Philip Colbert Lobsters at MANN

On January 26th, 2024, British pop artist Philip Colbert and the National Archaeological Museum of Naples (MANN) will unveil HOUSE OF THE LOBSTER. This expansive site-specific show marks Colbert’s first exhibition with an archaeological institution.

At MANN, visitors will be immersed in Colbert’s series of marble and bronze sculptures, as well as vast oil paintings, inspired by his first visit to MANN. Colbert drew profound inspiration from the museum’s mosaics, and was struck by the influence that mosaics like this had on artists such as Rubens.

In HOUSE OF THE LOBSTER, Colbert pays homage to the origins of lobster mythology through a captivating body of work inspired by the museum’s mosaic collection from Pompeii, unearthed between 1830 and 1832. The exhibition not only traces the significance of lobsters in art history but also contemplates broader themes such as mortality, conflict, and the cyclical nature of existence.


At the heart of the exhibition is a marine mosaic found at Pompei VIII, 2 16 featuring a central battle between a lobster, moray eel, and octopus. This ensnared conflict deeply resonated with Colbert and inspired the underwater battle scenes in the Pompeii Series (2023 – present), on display here. Colbert explores the timeless struggle symbolised in the mosaic by the lobster, eel, and octopus, weaving a narrative of perpetual conflict.


The battle scene motif has become a consistent theme within Colbert’s artistic practice, where he adeptly reinterprets masterpieces from art history to explore the inherent tensions between traditional art and contemporary pop and digital culture. Among the objects housed in the museum’s collection, although not currently on public display, lies one of the most famous mosaics of antiquity depicting the triumph of Alexander the Great over Darius III of Persia. This mosaic, a replication of a lost painting attributed to Philoxenus of Eretria or Apelles, serves as a testament to the profundity of ancient painting that has regrettably vanished through the ages.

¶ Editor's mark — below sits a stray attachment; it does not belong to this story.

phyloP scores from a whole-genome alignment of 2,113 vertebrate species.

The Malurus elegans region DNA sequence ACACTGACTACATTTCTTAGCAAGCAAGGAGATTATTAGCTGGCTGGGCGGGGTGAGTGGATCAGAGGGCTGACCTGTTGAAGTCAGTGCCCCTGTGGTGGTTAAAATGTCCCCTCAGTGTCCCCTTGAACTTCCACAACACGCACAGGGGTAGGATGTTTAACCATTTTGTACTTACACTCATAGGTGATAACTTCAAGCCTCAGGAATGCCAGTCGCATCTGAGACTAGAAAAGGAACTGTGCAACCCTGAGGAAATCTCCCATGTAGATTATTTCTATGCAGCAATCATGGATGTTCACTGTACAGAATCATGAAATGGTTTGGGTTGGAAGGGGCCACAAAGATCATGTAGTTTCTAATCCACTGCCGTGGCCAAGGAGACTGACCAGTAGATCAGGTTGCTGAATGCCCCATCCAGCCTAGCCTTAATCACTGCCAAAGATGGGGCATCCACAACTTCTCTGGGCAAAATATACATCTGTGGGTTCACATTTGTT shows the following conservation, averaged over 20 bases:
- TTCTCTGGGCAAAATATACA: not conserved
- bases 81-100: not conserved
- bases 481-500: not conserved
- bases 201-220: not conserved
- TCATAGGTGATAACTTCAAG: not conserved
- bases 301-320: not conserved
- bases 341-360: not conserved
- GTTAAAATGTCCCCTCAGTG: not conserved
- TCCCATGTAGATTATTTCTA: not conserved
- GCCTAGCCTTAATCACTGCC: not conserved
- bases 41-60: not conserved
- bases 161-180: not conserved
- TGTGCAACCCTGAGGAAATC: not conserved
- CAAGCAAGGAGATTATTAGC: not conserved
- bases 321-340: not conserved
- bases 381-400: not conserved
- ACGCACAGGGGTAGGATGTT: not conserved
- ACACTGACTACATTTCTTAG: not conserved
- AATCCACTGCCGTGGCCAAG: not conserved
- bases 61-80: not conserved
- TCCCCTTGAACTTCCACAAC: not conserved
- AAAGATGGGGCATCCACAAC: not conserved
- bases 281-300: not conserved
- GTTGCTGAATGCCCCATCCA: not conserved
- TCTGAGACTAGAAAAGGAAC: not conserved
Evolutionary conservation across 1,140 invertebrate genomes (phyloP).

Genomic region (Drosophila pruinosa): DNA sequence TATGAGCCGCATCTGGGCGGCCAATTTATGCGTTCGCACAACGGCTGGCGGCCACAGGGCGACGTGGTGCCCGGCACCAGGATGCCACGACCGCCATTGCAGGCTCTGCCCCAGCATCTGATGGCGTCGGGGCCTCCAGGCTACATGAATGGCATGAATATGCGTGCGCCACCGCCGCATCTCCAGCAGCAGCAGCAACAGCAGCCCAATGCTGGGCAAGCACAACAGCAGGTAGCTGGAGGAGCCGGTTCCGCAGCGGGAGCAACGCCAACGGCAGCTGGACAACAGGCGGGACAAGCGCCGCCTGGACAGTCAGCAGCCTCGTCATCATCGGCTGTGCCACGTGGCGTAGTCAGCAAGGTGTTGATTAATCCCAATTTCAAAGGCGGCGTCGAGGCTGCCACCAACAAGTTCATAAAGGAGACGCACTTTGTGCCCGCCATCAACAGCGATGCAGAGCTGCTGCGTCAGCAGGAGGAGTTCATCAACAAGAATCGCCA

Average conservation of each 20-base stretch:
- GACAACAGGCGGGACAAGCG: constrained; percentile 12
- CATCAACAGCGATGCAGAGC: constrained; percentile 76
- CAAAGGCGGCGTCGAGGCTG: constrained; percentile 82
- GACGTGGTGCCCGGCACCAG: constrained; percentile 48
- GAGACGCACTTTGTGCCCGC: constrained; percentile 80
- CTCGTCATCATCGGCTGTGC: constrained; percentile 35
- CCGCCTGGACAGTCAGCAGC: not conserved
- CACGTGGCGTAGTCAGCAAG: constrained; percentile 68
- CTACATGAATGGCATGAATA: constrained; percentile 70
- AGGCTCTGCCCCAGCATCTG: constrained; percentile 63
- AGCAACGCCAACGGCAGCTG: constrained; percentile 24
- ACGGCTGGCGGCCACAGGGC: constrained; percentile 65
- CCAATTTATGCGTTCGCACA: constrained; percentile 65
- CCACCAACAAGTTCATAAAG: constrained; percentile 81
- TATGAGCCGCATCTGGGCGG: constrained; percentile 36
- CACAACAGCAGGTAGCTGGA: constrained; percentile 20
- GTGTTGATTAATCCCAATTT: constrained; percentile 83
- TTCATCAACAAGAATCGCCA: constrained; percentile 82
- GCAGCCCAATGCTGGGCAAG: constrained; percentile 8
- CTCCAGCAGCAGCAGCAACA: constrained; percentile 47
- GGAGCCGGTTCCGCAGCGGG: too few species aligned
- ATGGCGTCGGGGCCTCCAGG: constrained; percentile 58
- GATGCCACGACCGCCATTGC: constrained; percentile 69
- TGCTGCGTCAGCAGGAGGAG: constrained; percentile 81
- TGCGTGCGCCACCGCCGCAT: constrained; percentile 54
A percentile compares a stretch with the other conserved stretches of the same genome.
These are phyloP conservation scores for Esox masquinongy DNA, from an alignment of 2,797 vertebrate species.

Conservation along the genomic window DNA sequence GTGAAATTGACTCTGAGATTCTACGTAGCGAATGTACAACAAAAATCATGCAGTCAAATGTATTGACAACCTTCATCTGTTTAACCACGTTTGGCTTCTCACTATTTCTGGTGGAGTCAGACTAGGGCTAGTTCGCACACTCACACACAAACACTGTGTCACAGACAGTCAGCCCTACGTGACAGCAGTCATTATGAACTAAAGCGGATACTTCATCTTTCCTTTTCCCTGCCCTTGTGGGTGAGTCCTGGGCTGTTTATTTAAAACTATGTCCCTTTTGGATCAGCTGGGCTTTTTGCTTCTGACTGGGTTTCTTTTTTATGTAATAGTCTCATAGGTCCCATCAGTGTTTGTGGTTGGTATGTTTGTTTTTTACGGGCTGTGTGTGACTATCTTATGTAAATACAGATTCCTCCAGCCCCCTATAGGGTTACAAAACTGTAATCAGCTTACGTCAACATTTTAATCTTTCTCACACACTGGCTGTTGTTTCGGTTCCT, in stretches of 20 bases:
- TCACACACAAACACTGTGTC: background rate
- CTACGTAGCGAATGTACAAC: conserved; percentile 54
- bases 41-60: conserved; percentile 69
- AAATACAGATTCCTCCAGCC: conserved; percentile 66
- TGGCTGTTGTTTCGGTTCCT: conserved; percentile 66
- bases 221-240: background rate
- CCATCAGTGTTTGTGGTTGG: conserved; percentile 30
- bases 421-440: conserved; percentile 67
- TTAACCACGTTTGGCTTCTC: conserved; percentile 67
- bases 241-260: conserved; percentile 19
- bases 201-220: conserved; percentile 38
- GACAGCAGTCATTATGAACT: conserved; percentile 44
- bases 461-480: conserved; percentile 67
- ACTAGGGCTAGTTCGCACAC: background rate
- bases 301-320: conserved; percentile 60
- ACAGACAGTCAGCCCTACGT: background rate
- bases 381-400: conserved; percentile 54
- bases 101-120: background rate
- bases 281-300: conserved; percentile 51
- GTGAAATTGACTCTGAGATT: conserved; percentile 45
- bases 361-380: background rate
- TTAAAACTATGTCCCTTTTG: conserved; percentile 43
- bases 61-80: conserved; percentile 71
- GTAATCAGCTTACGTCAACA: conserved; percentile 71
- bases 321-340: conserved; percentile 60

The relevance of this ancient battle scene, made thousands of years ago, plays a fundamental role in Colbert’s practice. In his work titled “After Battle of Issus Mosaic,” Colbert takes the composition and transplants it into the surreal and apocalyptic landscape of his retro-futuristic lobster world. By doing so, Colbert invites viewers to reconsider the enduring impact of historical art within the context of our rapidly evolving cultural landscape.

Philip Colbert said: “On my first visit to the MANN, I was blown away by the mosaic. After studying historical battle scene paintings over many years, I was suddenly struck by the profound influence that mosaics like this had on artists such as Rubens. Its epic scale reset my understanding of the great battle painting. I was challenged with a work that was grand in scale, complex in composition, and exquisite in detail. The absence of certain elements, lost to the passage of time, imbued the artwork with a sense of mystery, leaving room for the imagination to fill in the gaps.”


What I love most about art is how it can blur the metaphysics of time, intertwining the past, present, and future. Mosaics, such as the “Alexander the Great” mosaic, exemplify how ancient blueprints in art history, especially those from antiquity, profoundly shaped the Renaissance. Unfortunately, this connection isn’t always publicly acknowledged or well-known.”


Massimo Osanna, Director General of the Museums of the Ministry of Culture, said: “Contemporary art at the National Archaeological Museum with an itinerary that will involve not only the youngest visitors and their families, but also classical art enthusiasts: Colbert’s works, in fact, are an act of love towards our cultural roots, which take us back to antiquity.”

Image credits: Ivan Romano / Getty Images

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